Anxiously seeking work/life balance? Give up. You’re bound to fail. You’re bound to fail because you’re framing the problem the wrong way. The phrase itself is a false dichotomy. It’s not work OR life, it’s just life, and work can and should be as much a part of making it rich and fulfilling as all the other aspects of life. Chasing the mistaken idea of work/life balance won’t make you happier.
I don’t mean work should be fulfilling in a “do what you love and the money will follow” kind of way. Unfortunately, I don’t believe it’s realistic to expect everyone will have a job for which they are perfectly suited to as an individual, one that taps into their unique abilities and passions. That would be nice, but probably isn’t realistic. I don’t think work needs to meet this unrealistically high bar in order to be a fulfilling part of your life. Anna Quindlen got the emphasis wrong when she said,
Don’t ever confuse the two, your life and your work. … The second is only part of the first.”
I’m guessing she said this at a graduation ceremony. A small refactoring of her second sentence would fix it up just fine, however. Substitute “a big” for “only”, and I think it’s spot-on.
A first order approximation of work’s significance is that it represents half of your adult life. Once you’re out of childhood and through your education, you get about 88 hours a week after sleeping, eating, and personal hygiene. That means typical work hours for a lot of jobs are pushing 50% of your discretionary time. Thinking about this strictly from a systems perspective, I’d say you’re making the job of living a happy life much more difficult if you write-off work as a potential source of satisfaction, accomplishment, creativity, and fulfillment. That is exactly what the phrase “work/life balance” seems to me to imply, and why I don’t like it.
To work is human
I think human beings are deeply wired to create value, to bring order from chaos, to husband resources responsibly, and to create a buffer between survival and death through work. Modern social and governmental structures isolate us a bit from this, but as a species, these factors are only very recent. We’ve got a lot more history when laziness or irresponsibility or lack of collaboration meant starvation, and not just having to cancel the cable TV. Work, and specifically, working together, means being able to feed, clothe, house, and protect yourself and your family. Work is a necessary ingredient to effectively passing your genes along, and hence a powerfully selected behavior.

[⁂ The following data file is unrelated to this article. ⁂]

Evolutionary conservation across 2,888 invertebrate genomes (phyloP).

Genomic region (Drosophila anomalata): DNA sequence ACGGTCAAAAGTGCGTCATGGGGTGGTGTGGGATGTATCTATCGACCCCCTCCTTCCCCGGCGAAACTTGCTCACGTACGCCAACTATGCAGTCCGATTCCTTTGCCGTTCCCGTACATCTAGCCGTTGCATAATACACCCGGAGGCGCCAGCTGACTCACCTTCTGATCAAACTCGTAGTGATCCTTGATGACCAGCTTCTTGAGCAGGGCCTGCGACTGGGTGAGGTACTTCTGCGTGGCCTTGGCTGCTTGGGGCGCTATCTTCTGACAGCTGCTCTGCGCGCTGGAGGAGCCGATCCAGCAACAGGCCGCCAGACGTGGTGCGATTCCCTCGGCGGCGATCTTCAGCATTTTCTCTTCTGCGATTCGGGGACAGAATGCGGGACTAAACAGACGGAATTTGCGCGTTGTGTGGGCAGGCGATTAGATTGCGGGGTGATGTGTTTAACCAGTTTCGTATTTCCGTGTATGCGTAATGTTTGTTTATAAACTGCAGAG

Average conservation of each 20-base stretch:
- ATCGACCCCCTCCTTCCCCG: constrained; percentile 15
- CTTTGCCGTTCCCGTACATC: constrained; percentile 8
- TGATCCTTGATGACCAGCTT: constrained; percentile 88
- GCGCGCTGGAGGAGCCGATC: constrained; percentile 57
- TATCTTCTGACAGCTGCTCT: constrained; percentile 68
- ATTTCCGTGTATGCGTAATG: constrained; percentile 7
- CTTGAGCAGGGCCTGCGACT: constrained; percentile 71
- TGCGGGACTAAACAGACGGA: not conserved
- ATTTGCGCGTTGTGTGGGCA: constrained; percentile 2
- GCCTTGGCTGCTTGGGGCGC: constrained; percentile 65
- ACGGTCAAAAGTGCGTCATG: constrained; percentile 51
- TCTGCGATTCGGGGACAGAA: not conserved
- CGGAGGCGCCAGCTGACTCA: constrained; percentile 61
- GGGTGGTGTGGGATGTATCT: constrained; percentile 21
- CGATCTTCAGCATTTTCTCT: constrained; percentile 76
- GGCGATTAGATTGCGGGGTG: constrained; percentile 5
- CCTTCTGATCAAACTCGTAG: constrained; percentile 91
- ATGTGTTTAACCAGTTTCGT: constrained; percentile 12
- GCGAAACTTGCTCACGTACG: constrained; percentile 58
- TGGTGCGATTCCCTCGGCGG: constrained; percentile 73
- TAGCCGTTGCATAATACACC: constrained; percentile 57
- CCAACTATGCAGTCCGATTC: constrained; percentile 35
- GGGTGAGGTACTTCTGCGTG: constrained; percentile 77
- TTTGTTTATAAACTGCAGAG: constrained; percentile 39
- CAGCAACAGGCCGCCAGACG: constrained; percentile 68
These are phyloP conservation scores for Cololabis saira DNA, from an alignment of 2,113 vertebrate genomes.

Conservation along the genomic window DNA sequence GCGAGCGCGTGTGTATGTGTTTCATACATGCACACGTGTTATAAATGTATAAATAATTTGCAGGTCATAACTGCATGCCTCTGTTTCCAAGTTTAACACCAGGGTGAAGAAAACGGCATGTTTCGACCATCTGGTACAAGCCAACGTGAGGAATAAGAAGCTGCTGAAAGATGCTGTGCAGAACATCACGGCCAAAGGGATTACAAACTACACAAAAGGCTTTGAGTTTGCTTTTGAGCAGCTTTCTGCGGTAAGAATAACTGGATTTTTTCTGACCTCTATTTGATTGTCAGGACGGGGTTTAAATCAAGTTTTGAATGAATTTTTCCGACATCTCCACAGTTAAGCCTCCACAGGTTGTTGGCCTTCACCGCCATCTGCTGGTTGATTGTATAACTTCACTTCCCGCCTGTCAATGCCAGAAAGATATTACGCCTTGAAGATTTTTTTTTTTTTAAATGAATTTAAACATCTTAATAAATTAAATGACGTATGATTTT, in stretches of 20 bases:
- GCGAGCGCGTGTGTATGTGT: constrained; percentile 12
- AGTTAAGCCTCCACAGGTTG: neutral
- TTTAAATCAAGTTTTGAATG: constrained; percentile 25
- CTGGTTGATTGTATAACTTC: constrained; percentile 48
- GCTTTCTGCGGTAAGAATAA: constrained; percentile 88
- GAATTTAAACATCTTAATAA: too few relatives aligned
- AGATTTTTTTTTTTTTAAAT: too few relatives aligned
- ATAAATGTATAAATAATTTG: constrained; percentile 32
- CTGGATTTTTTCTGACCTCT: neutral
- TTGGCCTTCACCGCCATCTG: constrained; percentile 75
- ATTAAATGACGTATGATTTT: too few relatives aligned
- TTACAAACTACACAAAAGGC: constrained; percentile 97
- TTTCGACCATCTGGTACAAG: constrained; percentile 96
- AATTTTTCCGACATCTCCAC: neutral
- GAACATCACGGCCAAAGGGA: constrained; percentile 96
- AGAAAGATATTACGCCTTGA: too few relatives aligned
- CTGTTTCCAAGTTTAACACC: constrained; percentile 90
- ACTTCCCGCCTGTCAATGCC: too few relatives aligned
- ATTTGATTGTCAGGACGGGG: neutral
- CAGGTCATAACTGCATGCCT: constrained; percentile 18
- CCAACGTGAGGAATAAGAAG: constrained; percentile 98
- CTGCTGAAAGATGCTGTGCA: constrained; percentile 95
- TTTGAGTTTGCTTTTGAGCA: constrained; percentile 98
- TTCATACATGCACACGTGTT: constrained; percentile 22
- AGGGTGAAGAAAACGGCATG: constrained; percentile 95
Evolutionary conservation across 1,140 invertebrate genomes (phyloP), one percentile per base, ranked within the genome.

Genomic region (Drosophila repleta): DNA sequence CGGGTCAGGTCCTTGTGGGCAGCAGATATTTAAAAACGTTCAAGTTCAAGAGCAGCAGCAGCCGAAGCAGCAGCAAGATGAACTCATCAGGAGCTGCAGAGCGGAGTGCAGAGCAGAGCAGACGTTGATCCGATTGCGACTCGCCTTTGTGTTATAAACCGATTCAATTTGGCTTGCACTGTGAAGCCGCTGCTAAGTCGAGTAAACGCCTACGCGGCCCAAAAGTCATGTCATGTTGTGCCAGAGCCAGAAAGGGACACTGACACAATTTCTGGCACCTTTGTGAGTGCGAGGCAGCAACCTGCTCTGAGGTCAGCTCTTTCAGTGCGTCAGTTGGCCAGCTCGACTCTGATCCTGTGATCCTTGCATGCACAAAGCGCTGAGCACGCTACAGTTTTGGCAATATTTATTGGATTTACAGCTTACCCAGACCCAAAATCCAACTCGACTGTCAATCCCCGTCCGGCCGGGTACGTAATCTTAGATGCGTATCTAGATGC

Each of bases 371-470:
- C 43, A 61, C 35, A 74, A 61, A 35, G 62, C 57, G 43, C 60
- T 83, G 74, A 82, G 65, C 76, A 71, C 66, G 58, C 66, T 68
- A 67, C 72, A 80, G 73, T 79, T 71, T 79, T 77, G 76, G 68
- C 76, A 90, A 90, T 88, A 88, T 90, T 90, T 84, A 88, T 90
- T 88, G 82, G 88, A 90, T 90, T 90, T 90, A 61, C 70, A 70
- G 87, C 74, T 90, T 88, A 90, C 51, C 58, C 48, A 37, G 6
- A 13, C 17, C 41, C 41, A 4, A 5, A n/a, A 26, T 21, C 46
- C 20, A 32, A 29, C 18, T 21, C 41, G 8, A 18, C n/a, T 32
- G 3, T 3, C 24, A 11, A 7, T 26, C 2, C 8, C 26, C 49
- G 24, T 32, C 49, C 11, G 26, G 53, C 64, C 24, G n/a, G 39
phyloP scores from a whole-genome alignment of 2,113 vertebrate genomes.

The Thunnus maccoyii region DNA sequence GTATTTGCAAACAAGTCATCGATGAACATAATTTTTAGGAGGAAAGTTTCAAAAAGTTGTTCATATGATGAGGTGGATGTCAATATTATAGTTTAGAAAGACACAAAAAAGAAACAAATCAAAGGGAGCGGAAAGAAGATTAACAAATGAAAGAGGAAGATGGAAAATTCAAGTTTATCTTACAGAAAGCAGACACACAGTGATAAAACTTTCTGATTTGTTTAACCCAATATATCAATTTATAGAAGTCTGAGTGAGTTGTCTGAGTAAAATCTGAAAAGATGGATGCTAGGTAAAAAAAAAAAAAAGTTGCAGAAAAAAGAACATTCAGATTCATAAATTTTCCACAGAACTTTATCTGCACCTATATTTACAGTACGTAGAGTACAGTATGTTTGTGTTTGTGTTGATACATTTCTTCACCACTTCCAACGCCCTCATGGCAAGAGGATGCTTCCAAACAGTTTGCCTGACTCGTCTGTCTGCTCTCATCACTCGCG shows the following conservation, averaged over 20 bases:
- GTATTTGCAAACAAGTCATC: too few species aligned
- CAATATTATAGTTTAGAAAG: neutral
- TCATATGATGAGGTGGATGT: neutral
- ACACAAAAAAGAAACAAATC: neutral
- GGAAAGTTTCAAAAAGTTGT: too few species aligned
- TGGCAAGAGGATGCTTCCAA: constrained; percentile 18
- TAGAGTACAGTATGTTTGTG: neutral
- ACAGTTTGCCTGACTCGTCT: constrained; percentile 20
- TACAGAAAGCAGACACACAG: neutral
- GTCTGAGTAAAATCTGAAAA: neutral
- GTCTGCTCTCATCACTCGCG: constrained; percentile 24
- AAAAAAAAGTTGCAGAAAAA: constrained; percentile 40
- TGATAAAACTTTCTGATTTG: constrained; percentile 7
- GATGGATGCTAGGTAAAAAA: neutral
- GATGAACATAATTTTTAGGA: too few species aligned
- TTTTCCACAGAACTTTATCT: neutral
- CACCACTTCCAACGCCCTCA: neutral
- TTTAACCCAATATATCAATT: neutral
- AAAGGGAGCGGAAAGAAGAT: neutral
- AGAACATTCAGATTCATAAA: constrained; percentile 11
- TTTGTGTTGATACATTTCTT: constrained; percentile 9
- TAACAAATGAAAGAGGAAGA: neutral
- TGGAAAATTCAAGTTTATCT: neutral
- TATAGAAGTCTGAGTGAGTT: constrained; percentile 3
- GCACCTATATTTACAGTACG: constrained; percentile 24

Even in the case where work is not something that inspires you (you’re an artist, but you work in a restaurant), it still can and should be a source of fulfillment. Any job can provide a sense of meaning (you’re supporting yourself and maybe others), service (other people rely on you), satisfaction (you do your job well), social interaction (fellow employees, customers, kids), growth (learning, getting better at your job, refinement), sacrifice (earning future opportunities and rewards), and accomplishment (you start and finish something).
What about balance?
Balance is important. Very important. Speaking as a person who periodically gets out-of-balance, I wouldn’t want to throw the balance baby out with the false dichotomy bathwater. The trouble with the “work/life balance” meme is that it puts into opposition two things that are really part of one thing, not that it points out the importance of balance. I find it much more useful to consider how balance is maintained in my life along dimensions where there actually is opposition and a tradeoff.
Some of the balances I feel are important to pay attention to include:
- working for yourself vs working for others
- time with family vs time with friends
- time alone vs time with others
- idle time vs busy time
- giving vs getting
- creating vs maintaining
- aspirational commitments vs follow-through
- starting vs finishing
- sacrifice vs selfishness
- brain work vs muscle work
- desire to help vs time to help
- spiritual vs material
- short-term vs long-term
- urgent vs important
- starting new ventures vs optimizing current ones
- abstract vs concrete
- low risk vs high risk
- the comfort of the known vs the stress of the new
- doing for myself vs hiring others to do for me
Balancing your life along the dimensions above is a lot more complicated than segregating “work” from “life” and leaving every day at 5pm. On the other hand, counting up to 40 and expecting to magically find balance seems to me naive. Taking half of our adult life off the table when it comes to maintaining balance makes the problem harder to solve, not easier–you have a lot more to work with if you balance across work, hobbies, family, friends, groups, and service.
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